• 134.
    Edmundsson, David
    Umeå University, Faculty of Medicine, Department of Surgical and Perioperative Sciences, Orthopaedics.
    Chronic compartment syndrome also affects nonathletic subjects: a prospective study of 63 cases with exercise-induced lower leg pain2007In: Acta Orthopaedica, ISSN 1745-3674, E-ISSN 1745-3682, Vol. 78, no 1, p. 136-142Article in journal (Refereed)
    Abstract [en]

    Background Chronic exertional compartment syndrome is most often reported in young and physically active people.

    Patients and methods We studied 73 consecutive patients (mean age 39 (16–77) years, 45 women) with a history of exercise-induced pain and suspicion of chronic exertional compartment syndrome (CECS) of the lower leg—clinically, radiographically and with intramuscular pressure measurements.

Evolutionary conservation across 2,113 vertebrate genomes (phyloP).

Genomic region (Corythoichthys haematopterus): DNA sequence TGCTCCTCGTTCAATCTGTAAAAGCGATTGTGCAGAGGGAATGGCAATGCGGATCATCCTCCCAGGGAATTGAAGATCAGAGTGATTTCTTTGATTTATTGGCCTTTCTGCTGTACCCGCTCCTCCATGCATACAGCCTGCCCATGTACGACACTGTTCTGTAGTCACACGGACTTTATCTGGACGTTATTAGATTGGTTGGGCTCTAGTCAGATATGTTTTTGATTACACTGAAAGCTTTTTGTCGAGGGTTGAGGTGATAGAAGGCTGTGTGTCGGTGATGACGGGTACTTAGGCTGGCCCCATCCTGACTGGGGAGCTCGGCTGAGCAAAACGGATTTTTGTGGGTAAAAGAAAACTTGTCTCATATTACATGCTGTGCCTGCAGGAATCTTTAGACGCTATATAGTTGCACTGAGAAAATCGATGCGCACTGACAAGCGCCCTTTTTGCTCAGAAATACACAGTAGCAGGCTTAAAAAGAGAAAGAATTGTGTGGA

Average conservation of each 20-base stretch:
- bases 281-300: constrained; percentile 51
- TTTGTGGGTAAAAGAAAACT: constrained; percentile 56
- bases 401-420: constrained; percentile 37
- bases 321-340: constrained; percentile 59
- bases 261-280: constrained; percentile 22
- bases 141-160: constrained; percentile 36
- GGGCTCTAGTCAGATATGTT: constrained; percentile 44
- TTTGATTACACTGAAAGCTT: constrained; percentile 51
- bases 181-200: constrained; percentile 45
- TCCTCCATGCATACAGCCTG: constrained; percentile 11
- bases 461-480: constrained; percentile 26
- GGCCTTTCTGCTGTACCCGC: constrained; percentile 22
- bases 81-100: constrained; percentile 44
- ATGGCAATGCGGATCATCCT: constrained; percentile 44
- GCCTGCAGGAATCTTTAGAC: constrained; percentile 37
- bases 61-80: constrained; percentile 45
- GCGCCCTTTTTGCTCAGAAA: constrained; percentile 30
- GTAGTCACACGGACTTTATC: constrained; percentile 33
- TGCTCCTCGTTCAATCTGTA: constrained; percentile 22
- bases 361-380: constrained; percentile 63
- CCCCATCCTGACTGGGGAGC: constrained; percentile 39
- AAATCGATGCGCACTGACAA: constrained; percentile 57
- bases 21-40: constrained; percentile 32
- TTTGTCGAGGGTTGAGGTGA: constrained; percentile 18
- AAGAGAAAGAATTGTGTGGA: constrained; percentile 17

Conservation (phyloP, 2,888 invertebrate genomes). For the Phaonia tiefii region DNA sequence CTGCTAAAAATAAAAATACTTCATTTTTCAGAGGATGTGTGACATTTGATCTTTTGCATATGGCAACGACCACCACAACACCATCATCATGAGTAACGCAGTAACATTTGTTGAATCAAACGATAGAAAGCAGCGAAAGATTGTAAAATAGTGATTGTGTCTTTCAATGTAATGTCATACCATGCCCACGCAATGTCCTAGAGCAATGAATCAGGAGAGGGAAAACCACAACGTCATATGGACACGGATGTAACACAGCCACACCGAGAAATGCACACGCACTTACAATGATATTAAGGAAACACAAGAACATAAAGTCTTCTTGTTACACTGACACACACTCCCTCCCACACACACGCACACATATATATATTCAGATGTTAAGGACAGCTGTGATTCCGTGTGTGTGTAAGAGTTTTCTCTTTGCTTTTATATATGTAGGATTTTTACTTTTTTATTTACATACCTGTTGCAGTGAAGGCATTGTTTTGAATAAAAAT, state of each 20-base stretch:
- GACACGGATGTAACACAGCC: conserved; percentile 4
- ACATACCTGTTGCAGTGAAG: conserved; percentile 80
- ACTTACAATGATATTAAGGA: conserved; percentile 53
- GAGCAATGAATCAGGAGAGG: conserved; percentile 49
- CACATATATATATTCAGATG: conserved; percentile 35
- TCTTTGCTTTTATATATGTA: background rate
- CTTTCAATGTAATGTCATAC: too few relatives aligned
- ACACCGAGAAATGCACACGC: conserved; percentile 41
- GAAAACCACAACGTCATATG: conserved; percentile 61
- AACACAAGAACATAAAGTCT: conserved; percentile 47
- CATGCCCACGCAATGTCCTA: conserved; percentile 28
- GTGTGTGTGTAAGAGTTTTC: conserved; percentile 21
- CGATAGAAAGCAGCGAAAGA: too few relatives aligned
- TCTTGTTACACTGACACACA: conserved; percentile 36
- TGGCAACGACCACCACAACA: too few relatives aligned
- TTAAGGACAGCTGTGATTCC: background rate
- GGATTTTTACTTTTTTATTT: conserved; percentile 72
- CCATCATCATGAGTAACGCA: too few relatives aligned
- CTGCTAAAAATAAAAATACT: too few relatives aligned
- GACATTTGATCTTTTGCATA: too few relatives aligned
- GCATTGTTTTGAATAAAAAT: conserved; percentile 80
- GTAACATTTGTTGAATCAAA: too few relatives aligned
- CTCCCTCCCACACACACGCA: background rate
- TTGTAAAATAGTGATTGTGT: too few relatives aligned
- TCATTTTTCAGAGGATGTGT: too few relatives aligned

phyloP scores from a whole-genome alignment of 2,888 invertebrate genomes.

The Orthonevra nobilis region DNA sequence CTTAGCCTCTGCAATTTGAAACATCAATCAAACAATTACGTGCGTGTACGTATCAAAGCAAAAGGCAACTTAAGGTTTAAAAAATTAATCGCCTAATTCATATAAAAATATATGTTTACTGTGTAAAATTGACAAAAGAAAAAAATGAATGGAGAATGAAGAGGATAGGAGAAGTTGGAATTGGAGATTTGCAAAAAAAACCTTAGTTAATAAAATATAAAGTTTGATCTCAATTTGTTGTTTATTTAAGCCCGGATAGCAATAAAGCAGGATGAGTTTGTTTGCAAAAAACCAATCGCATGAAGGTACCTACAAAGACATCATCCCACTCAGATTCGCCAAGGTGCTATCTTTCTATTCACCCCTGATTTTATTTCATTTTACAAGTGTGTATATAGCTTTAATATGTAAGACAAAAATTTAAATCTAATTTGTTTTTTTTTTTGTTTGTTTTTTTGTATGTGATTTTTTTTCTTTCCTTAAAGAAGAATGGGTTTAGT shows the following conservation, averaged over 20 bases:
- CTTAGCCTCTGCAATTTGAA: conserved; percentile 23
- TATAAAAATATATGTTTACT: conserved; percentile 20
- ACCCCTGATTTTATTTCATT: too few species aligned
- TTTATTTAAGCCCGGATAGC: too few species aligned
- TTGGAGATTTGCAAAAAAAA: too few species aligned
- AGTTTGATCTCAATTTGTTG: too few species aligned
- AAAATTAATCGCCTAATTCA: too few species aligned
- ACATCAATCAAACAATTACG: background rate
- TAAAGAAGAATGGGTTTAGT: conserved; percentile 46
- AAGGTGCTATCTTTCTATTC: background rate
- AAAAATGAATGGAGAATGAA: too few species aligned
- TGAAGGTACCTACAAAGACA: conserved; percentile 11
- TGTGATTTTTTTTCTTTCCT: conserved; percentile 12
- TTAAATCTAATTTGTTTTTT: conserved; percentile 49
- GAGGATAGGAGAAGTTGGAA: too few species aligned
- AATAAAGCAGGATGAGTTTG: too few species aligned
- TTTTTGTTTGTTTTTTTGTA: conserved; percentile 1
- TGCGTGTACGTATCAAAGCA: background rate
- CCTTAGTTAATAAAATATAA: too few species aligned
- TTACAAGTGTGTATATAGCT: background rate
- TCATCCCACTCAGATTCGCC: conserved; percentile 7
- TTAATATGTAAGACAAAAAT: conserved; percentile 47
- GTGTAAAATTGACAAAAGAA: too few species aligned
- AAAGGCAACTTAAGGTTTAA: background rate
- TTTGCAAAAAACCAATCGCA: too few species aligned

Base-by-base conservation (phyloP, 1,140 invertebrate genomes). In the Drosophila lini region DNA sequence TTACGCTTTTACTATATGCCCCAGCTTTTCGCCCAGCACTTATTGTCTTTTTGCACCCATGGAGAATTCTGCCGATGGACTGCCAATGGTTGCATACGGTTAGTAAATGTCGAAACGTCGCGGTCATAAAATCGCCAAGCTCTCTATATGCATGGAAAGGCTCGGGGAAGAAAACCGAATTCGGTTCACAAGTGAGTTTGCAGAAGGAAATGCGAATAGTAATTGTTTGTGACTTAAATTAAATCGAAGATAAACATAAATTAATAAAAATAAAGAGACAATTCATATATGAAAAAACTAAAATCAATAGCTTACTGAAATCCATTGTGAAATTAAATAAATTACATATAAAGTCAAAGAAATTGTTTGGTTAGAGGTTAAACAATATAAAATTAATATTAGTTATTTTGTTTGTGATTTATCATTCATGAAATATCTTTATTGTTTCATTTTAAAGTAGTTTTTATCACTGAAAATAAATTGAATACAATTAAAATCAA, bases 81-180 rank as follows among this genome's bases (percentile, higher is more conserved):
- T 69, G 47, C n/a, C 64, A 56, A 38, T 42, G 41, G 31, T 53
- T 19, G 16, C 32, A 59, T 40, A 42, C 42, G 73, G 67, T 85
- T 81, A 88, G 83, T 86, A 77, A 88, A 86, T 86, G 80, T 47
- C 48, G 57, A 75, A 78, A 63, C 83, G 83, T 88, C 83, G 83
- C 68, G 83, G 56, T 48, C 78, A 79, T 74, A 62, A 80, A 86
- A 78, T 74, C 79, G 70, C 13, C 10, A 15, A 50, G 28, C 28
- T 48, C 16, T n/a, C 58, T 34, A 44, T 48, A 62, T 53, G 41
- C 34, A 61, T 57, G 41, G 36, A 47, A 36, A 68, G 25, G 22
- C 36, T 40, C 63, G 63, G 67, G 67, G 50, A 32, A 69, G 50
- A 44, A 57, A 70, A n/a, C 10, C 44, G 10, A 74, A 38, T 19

Results Intramuscular pressure increased with reproduction of symptoms and fulfilled the criteria for diagnosis of CECS in 36 patients (mean age 36 (16–65) years, 22 women), with engagement of 66 anterior, 2 lateral and 7 posterior muscle compartments in 72 legs. The patients with CECS of the lower leg were divided into 4 etiological groups: 18 with overuse, 10 with earlier trauma, 4 insulin-treated diabetics, and 4 others. Two-thirds of the patients had pain during walking. The outcome after fasciotomy was excellent or good in 41/57 of the legs.

    Interpretation CECS of the lower leg probably has a multifactorial etiology and is more common in sedentary individuals than has been recognized previously. Fasciotomy appears to be beneficial in these cases also.